Found and rider Ryan Moore came into the race on a high, having won the prestigious Prix de l'Arc de Triomphe 10 days ago.
But Almanzor lived up to his ranking as Europe's top-rated horse, blowing away the rest of the field with a blistering two-length victory.
Jean-Claude Rouget, the French horse's trainer, described Almanzor as "a super horse" following the win.
"The pace of the race was a bit too slow to begin with but, at the four-furlong post, the race started to get faster," Rouget told reporters.
"It's not like in France, because sometimes you are blocked, because the pace is so slow but here, it is easier to find a gap at the important time."
Rouget made the decision to pull Almanzor from the Prix de l'Arc de Triomphe, opting to run the colt in what he believes is the horse's favored 10 furlong distance at Ascot.
Although, rider Christophe Soumillon believes Almanzor has what it takes to win the mile-and-a-half Prix.
"He's an amazing horse. Everything you do with him looks easy and he's shown how good he is," he said. "He was nearly unbeatable all year and he's getting smarter and smarter.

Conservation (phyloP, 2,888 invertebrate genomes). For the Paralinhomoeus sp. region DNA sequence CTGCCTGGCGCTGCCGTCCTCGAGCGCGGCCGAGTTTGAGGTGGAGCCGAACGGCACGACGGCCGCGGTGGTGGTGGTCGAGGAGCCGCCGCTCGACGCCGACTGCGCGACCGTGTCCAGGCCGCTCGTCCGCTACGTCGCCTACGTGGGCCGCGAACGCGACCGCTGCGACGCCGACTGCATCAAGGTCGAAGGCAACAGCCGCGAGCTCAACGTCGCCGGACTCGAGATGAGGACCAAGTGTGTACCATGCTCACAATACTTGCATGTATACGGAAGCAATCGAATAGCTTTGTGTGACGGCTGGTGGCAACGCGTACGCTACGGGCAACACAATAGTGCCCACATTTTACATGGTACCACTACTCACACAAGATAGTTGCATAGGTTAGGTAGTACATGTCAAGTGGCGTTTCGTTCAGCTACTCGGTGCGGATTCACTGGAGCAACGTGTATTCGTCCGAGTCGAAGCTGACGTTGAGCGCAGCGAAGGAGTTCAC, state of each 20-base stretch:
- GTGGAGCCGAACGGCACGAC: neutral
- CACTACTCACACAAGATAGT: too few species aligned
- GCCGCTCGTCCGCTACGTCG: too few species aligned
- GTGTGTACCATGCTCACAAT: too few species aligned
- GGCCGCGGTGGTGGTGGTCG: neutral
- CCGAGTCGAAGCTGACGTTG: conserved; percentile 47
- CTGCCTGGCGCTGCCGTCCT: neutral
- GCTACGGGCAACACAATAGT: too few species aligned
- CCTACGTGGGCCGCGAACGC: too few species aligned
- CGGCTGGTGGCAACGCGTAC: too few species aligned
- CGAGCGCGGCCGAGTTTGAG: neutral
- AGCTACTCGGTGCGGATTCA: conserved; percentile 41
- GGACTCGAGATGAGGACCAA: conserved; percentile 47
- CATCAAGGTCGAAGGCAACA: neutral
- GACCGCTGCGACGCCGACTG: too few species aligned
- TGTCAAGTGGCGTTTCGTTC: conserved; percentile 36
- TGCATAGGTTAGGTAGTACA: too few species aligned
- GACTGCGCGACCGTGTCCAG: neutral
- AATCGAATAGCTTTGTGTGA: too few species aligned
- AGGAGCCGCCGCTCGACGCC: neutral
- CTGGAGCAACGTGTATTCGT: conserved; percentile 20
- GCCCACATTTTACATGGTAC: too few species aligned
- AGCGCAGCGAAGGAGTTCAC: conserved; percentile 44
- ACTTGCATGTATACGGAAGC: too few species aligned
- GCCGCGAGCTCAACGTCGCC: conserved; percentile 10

"We've never tried a mile and a half with him, but I'm sure he'll stay," added Soumillon. "He's a strong horse and very versatile.
"He's a champion."
While Almanzor is set for a winter break, Found might still defend her Breeders' Cup Turf title, although trainer Aidan O'Brien -- who enjoyed a one-two-three at last week's Prix
-- said he was "not sure" his horse would run in the US race.
Meanwhile, local lad Jim Crowley was crowned Stobart Champion Flat Jockey for the first time.
The 38-year-old, who was born across the road from Ascot Racecourse, was given the award for being the jockey who rode the most winners on British turf and all-weather tracks over the season.
"Ascot's a very special place for me," said Crowley.
The moment was made all the more special with the presence of his wife, Lucinda, his three children his mother and his mother-in-law Jan Harwood, as well as extended family and friends.
"My mum is obviously quite proud, and I think my kids are too -- they never took much of an interest in racing and now they are glued to it," he said.
"I was on Radio 2 the other day and they thought that was really cool on the way to school. They think I am cool at the moment, but that will soon change!"
Despite the success, he said the year has been difficult for his family -- but their support has never wavered.
"It's been very tough for my wife because I'm never at home, and everybody thinks she's a single parent, but fair play, my family has been right behind me.
"Lucinda looked at me a couple of weeks ago and said, 'You've come this far, you're not finishing second now!' She's been very supportive."